One of the advantages of the mostly snowless winters in western North Carolina is the…
For years now, backpackers on the west coast have been using bear-resistant canisters for food storage while camping in the backcountry. Most of the national parks there (Yosemite, Sequoyah, Kings Canyon, Olympic) and many of the national forests require their use. Though they strictly enforce the requirement, they also make it easy to comply. If you don’t want to shell out the $60 to $100 to purchase your own canister, for a few bucks you can rent one from the land agency for your multi-day trip–usually when you pick up your permit. Remarkably, Jellystone (okay—Yellowstone) National Park, home to the notorious Yogi Bear and Boo Boo, has yet to adopt the policy. But it was the antics of bears, much like Yogi stealing those prized pic-a-nic baskets, and the poor practices of humans that brought this policy about.
A Short History of Bears, Backpackers and Food in the Western U.S.
Traditionally hikers out west, like most everywhere, carried their food in bags and hung them by rope from a tree at night to keep the bears and other critters from absconding with it. Correctly done, and known as “the bear hang,” the bags were placed ten feet off the ground and four feet from the nearest tree. This practice worked well for many years. But as the number of overnighter hikers increased substantially, there were a whole lot more aromatic and tasty treats hanging in the woods every night. As you can guess, not everyone did a great job with their bear hangs. And this just made it easier for the bears to get to the food. Bears, intelligent animals that they are, reaped ample rewards by figuring out clever ways of making off with the goods no matter how well it was hung. It wasn’t unusual to see mother bears teaching their cubs the tricks of the trade. Climb the tree, haul in or cut the rope, climb back down, snatch the food, and make the getaway. Yogi would be proud.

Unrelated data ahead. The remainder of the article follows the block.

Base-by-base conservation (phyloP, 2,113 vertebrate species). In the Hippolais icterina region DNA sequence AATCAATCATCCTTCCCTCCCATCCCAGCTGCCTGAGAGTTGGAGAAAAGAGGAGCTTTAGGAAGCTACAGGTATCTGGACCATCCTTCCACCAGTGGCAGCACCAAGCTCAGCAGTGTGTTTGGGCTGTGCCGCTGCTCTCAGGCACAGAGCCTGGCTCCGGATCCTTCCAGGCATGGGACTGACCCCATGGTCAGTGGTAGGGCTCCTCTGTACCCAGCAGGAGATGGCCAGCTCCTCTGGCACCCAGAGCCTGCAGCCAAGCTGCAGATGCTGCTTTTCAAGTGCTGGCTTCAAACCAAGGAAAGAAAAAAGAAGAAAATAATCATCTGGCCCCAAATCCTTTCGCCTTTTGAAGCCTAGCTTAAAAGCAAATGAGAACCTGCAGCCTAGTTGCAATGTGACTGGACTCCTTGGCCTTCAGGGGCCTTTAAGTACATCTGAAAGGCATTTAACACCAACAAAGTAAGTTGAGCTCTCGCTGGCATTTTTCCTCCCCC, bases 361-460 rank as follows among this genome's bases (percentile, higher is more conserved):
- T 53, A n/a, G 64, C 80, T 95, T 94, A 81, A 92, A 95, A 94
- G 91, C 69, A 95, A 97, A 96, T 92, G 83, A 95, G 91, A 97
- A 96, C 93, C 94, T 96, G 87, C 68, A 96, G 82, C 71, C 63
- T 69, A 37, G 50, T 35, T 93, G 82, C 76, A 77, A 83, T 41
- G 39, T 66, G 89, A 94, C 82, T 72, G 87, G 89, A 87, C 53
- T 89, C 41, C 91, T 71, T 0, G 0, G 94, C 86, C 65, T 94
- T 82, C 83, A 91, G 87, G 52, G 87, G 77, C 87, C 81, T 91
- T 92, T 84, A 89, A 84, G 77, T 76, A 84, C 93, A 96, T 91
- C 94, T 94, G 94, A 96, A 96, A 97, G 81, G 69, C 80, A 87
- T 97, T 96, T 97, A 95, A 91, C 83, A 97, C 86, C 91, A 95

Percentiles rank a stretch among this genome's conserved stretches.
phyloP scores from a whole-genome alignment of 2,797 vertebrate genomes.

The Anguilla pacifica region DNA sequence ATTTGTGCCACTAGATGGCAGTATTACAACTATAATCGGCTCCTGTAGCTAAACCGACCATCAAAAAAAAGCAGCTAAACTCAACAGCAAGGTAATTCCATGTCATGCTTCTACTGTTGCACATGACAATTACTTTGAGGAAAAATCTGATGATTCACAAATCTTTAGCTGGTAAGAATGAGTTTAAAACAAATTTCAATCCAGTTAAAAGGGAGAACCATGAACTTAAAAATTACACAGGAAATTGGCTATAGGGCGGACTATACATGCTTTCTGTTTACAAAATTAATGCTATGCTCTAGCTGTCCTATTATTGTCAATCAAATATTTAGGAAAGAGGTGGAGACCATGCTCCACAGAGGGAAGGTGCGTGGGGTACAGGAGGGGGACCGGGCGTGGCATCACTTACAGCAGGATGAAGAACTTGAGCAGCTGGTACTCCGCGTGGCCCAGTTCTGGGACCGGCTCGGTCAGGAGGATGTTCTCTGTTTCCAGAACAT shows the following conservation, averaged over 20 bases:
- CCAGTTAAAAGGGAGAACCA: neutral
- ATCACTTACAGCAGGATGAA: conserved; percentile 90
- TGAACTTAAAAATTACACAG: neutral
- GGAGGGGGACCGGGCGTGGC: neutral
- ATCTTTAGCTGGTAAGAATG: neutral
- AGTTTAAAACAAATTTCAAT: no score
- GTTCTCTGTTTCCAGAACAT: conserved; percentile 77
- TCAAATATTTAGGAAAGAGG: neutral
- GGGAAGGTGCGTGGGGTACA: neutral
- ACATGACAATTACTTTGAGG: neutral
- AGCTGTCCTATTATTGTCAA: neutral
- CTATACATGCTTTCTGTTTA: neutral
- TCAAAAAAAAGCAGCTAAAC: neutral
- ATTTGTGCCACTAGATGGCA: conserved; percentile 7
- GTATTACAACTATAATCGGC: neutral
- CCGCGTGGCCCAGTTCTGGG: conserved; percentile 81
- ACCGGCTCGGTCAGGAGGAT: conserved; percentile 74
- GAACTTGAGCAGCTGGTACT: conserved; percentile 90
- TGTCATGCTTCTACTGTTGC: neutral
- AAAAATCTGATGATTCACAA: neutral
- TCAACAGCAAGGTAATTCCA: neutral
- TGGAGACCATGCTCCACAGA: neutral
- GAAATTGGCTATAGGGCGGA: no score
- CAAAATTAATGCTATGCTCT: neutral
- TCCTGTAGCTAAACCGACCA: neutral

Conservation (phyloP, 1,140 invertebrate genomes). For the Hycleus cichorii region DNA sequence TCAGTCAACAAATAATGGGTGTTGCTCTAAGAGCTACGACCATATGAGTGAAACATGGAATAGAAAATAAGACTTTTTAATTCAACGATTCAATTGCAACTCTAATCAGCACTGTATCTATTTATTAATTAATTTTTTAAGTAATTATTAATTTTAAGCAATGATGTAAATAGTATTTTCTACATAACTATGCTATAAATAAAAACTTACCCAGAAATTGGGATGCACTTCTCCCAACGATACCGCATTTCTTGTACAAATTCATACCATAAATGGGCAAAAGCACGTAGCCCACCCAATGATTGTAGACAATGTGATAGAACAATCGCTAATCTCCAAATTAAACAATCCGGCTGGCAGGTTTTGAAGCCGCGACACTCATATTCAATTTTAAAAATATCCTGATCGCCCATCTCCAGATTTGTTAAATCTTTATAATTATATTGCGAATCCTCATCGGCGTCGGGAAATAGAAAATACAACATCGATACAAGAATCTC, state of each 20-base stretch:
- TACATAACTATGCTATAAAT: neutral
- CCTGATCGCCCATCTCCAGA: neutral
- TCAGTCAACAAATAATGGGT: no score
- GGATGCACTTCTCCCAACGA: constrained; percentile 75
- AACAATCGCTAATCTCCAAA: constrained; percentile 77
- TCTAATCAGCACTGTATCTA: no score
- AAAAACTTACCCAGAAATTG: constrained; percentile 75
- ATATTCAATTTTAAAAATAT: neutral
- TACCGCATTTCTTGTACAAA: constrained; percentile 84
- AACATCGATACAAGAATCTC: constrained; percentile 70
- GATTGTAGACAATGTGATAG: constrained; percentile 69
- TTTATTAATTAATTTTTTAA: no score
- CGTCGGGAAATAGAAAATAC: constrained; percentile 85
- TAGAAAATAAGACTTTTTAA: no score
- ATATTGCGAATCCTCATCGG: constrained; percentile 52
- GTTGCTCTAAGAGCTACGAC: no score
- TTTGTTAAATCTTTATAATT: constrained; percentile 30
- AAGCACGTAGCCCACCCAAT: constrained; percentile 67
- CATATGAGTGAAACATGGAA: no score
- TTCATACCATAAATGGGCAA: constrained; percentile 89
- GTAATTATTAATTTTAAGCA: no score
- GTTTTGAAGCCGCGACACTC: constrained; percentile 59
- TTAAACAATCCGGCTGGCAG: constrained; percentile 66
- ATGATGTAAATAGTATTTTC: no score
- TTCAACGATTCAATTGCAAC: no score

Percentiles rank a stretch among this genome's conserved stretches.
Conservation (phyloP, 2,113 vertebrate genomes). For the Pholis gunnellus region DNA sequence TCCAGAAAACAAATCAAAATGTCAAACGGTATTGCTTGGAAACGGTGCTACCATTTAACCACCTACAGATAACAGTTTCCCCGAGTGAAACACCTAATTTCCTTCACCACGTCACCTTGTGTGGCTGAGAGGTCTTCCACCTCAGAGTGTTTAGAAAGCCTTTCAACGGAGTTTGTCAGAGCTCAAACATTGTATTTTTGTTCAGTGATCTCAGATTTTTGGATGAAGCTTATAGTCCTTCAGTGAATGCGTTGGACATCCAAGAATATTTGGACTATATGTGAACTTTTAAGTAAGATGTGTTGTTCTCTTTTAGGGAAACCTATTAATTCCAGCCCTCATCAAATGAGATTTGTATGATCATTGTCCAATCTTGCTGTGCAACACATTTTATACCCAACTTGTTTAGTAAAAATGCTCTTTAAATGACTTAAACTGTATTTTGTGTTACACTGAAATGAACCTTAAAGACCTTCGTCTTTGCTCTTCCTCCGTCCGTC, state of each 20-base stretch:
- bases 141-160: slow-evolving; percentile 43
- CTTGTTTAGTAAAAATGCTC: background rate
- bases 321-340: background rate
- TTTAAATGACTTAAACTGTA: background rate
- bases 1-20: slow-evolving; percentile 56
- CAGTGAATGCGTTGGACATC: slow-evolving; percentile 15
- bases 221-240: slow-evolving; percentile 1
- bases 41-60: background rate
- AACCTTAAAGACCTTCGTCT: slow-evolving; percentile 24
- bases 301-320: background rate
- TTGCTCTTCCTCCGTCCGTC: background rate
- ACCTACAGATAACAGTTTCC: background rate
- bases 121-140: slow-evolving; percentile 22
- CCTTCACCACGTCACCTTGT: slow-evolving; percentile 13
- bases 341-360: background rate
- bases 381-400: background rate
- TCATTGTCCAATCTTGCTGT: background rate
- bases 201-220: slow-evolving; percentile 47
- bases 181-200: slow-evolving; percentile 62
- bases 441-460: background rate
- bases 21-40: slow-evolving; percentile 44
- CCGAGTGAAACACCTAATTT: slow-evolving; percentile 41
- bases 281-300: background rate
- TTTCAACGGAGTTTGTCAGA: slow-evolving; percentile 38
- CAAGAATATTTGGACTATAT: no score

What’s a Bear Canister?
If you’ve never seen one, a bear canister is a hard plastic, barrel-shaped vessel with a lid that is all but impossible for a bear (or any other animal and some all-thumbs humans) to get into. Imagine a giant, child-resistant pill bottle and you’re getting the idea. They are heavier than the traditional “bear bag” and they certainly don’t get smaller as you eat up your food, but in my opinion they’re pretty awesome. They even come in super-light (and super-expensive) kevlar for those who will pay any price to carry a lighter load. No more looking for the perfect tree with a horizontal limb. No more hours spent throwing the line up in the air, hoping that this time it will go over the limb. No more getting ropes stuck and leaving them in the woods. No more wet, soggy bear bags after a night out in the rain. You just eat dinner, pack up all your smellies into the canister (including leftovers, empty wrappers, and toiletries), carry it a short distance from your campsite, and you’re done—good night, see you in the morning. Heck, you can even use it for a camp stool. And, no more bears stealing your food.
The Southeast is Catching On
We in the Southeast are beginning to catch on to this idea. A couple of years ago, North Carolina’s Pisgah Ranger District began requiring bear canisters for folks camping in and around Shining Rock Wilderness. This super-popular area close to Asheville, was getting increasingly heavy overnight use. It was the same-old, same-old: the campers got sloppier, the bears got smarter. The policy has had a doubly positive effect. Now there are many fewer bear/human encounters, and overuse of Shining Rock by campers is also diminishing. At least for the time being, they would rather go elsewhere than purchase a container. Similarly, on the Appalachian Trail in Georgia through the Blood Mountain area, the forest service requires canisters during the heavy-use months of the spring AT thru-hikers’ “migration,” March 1 through June 1. Proposals are on the books now to do the same for all the Appalachian Trail in North Carolina and in the popular Panthertown Valley near Cashiers. Good ideas spread, and whether you love bear canisters or hate them, required use is coming. With luck, our land agencies will begin offering them for rent here as well.